HC Deb 23 April 1975 vol 890 cc1475-7
34. Mr. Sproat

asked the Lord Advocate what discussions he has had with the Law Society about the reform of Scottish divorce law.

The Lord Advocate

Neither I nor my right hon. Friend the Secretary of State for Scotland, who is the Minister primarily responsible for divorce legislation, has had any formal discussions with the Law Society of Scotland about divorce law reform.

Mr. Sproat

Is it not a fact that the Law Society has recommended most strongly that Scottish divorce law should be reformed and brought into harmony with English divorce law? Does the Lord Advocate accept this recommendation, and has he had any indication from the Leader of the House that he will provide Government time to debate this matter? If not, how can he explain to the Law Society and other bodies in Scotland that the Government can provide time to debate hare coursing but will not provide time to discuss a matter which is so important to the happiness or misery of so many people in Scotland?

The Lord Advocate

I agree that the Law Society of Scotland is on record as being strongly in favour of divorce law reform in Scotland. I have made no secret of my commitment to the same objective. There are many competing claims for the parliamentary time available, and it is necessary to strike an appropriate balance, having regard to the strong feelings held by different people about different matters of law reform. I remind the hon. Gentleman that he voted against the divorce law reform proposal advanced by one of my hon. Friends in, I think, 1971.

Mr. McElhone

Does my right hon. and learned Friend agree that the latest figures show that one marriage in five in Scotland is ending in divorce, and that the Government should put as much emphasis on the preservation of marriages and the stability of family life as on divorce reform?

The Lord Advocate

I accept what my hon. Friend has said, but equally, in fairness, he will accept that there is a strong feeling in Scotland that divorce based on fault is a dated concept, and that it is time that the concept of breakdown was introduced.

Mr. Steel

Has the Lord Advocate considered with the Law Society the possibility of introducing legislation in another place as a means of getting it started?

The Lord Advocate

The Government constantly have that possibility in mind in this field as in any other.

Mr. Robin F. Cook

Will my right hon. and learned Friend confirm that not only the Law Society of Scotland but the Scottish Law Commission, the Association of Scottish Law Agents and the Muir Society have indicated their support for reform? Does my right hon. and learned Friend know of any legal organisation in Scotland which does not support divorce law reform? Does he recollect that my hon. Friend the Member for Stirling, Falkirk and Grangemouth (Mr. Ewing) assured the House on 26th March that discussions were taking place on the need for reform? Unfortunately, those discussions were brought to an end two hours after my hon. Friend sat down. Was my right hon. and learned Friend involved in those discussions and, if so, what advice did he offer?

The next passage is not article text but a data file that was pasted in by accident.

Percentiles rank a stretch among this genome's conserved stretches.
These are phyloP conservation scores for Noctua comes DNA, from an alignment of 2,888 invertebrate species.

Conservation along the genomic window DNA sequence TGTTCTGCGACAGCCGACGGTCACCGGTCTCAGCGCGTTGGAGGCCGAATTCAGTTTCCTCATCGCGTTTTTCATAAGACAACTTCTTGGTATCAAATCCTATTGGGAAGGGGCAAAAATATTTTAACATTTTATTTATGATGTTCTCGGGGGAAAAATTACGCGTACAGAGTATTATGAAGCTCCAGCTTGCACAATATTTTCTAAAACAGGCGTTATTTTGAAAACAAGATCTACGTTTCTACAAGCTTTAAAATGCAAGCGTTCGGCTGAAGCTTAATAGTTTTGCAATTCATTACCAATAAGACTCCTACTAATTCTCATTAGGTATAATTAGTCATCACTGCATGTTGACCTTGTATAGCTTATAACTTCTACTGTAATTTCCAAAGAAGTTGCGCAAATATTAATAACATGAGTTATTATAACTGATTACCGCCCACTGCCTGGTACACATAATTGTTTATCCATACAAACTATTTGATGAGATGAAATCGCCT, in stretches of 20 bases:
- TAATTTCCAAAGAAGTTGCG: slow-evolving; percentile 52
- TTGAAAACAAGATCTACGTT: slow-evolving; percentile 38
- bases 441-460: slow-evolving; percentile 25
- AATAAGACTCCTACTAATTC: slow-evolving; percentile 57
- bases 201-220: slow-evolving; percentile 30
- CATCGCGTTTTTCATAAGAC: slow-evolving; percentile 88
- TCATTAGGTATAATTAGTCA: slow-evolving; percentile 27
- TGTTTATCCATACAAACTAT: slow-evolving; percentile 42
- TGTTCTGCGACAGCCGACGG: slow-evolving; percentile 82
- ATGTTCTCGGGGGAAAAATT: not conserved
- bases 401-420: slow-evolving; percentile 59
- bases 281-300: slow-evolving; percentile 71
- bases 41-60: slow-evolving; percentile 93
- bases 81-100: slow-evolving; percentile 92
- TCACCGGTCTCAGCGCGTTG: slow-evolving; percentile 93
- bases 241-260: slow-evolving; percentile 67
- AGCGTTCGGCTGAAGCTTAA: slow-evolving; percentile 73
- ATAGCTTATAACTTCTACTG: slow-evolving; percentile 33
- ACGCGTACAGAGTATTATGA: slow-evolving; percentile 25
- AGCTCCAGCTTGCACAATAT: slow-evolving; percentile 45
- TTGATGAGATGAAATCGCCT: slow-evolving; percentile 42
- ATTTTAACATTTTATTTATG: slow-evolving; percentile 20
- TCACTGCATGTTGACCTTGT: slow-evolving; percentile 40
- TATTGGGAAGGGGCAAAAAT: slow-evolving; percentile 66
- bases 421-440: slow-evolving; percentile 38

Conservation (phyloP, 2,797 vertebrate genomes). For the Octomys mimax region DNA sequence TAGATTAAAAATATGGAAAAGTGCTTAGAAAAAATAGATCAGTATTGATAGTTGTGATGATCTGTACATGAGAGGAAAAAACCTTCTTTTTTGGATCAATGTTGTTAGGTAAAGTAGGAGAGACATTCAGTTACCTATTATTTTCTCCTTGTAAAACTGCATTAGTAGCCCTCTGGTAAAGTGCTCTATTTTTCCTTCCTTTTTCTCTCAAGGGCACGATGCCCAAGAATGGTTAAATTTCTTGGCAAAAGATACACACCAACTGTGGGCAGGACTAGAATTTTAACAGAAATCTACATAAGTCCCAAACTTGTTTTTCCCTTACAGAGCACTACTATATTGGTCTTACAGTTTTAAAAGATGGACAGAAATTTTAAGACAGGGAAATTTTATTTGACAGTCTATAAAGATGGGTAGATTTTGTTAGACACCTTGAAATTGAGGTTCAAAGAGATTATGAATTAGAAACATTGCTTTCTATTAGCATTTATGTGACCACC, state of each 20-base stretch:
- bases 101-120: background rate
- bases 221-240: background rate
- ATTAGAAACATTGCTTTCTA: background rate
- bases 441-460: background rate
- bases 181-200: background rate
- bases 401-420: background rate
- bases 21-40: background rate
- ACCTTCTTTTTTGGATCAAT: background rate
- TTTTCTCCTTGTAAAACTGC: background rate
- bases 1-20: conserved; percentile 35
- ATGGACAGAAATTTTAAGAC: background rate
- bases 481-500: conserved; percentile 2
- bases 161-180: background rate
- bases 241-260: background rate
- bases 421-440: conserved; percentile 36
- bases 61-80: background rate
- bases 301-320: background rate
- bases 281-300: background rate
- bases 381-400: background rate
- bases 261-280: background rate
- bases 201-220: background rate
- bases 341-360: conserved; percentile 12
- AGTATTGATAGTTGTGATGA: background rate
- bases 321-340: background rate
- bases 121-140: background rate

The Lord Advocate

My hon. Friend must know that there are some questions which Ministers do not answer at Question Time. However, on his main point about the attitude of reform bodies in Scotland, so far as I know most of the major law bodies in Scotland are, broadly speaking, in favour of divorce law reform, but I have the impression that a number of bodies are not altogether committed to the proposal which my hon. Friend has put forward in his Bill.

Mr. Donald Stewart

Does the Lord Advocate accept that if a change in the divorce law is necessary it should be made on the merits of the case, and that the question whether or not Scottish law is in or out of harmony with English law is totally irrelevant?

The Lord Advocate

I gladly agree with the first part of the hon. Gentleman's supplementary question, but I do not agree with the second part.

Mr. Buchanan-Smith

Does the Lord Advocate realises that a question of principle is involved in the provision of Government time on the Floor of the House for private Members' legislation? Will he answer the question of my hon. Friend the Member for Aberdeen, South (Mr. Sproat)? Do the Government attach higher priority to giving time on the Floor of the House to discussing hare coursing than to reform of the divorce laws?

The Lord Advocate

That inference can be drawn. Which matters are to be given priority is a matter for balance and judgment.

Mr. Buchan

Will my right hon. and learned Friend bear in mind that there is another vehicle in the House for legislation? I hope he will urge the Government to send the question of divorce law reform to the Scottish Grand Committee, so that Scottish Members may decide. I hope that he will persuade the Leader of the Scottish National Party not to object to that, and the leader of the Conservative Party in Scotland not to encourage his Members to object either, as happened on the last occasion.

The Lord Advocate

I take note of what my hon. Friend said and I hope that others in the House will do likewise.

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